The Uproar

America’s Forgotten War

It+is+the+duty+of+the+legislature+to+ensure+that+wealth+%28and+income%2C+by+default%29+is+not+concentrated+in+the+hands+of+a+powerful+few%2C+because+to+do+so+is+to+begin+destroying+the+fabric+of+America.
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America’s Forgotten War

It is the duty of the legislature to ensure that wealth (and income, by default) is not concentrated in the hands of a powerful few, because to do so is to begin destroying the fabric of America.

It is the duty of the legislature to ensure that wealth (and income, by default) is not concentrated in the hands of a powerful few, because to do so is to begin destroying the fabric of America.

graphic by Alex Flagg

It is the duty of the legislature to ensure that wealth (and income, by default) is not concentrated in the hands of a powerful few, because to do so is to begin destroying the fabric of America.

graphic by Alex Flagg

graphic by Alex Flagg

It is the duty of the legislature to ensure that wealth (and income, by default) is not concentrated in the hands of a powerful few, because to do so is to begin destroying the fabric of America.

Roshie Xing

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“A single death is a tragedy; a million deaths is a statistic.” – Joseph Stalin (attributed)

American foreign policy is complicated. Although we prefer imagining (rationalizing) that all our foreign policy decisions are for the greater good, promoting peace and stability and freedom in the world, the fact of the matter is that many decisions made are the lesser of multiple evils, moves to ensure temporary stability and promote American interests. We have supported dictators and brutality, turned a blind eye to genocides and then wondered why anti-American sentiment is so prevalent in the world.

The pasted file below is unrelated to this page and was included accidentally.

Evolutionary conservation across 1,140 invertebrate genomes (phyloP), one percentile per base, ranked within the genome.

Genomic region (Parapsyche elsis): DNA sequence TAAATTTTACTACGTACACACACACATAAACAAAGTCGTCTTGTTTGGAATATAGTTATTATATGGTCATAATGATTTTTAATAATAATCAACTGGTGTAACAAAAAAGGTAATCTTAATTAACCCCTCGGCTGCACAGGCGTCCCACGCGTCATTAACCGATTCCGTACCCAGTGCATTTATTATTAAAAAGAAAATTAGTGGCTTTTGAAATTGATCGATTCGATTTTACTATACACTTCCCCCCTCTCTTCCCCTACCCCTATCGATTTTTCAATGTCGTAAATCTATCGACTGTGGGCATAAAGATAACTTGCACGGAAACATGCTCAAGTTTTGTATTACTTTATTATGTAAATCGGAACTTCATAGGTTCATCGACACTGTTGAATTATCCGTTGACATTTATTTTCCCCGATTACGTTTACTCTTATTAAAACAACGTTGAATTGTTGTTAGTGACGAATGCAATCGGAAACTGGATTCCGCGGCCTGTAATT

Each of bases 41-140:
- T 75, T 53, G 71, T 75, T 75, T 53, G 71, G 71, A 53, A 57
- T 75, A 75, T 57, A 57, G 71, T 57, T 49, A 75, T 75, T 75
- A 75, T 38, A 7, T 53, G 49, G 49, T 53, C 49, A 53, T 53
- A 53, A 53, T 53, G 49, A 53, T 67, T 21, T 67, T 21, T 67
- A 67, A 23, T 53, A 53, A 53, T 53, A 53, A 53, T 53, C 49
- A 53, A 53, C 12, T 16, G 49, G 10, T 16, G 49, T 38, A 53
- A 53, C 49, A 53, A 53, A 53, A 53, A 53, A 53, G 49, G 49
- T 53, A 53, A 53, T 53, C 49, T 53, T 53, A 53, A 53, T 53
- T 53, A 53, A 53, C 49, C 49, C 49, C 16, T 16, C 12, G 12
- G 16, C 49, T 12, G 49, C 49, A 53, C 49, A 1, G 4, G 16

After the brazen murder of one man — Jamal Khashoggi, a Saudi Arabian expatriate writing for the Washington Post — ordered, according to American intelligence, by Crown Prince Mohammad bin Salman, erstwhile friend of America’s establishment and media darling, a reckoning of the American-Saudi relationship was forced. MBS is, of course, the same 30-year-old strongman who imprisoned his family members to consolidate power, kidnapped and forced the resignation of the prime minister of Lebanon, and tried (to varying degrees of success) to force goodwill through manipulation of oil prices. He is also sponsoring the murders of thousands of civilians in Yemen, an endeavor in which America is aiding him, that has resulted in the worst humanitarian disaster in the world today and that has concerned relatively few people. But what exactly has been going on in Yemen, this nation roughly the size of Colorado and Kansas combined, and why has the United States been involved, when we have seen so clearly the unintended and often grievous consequences of American interference in other nations?

This tragedy has been entirely man-made.”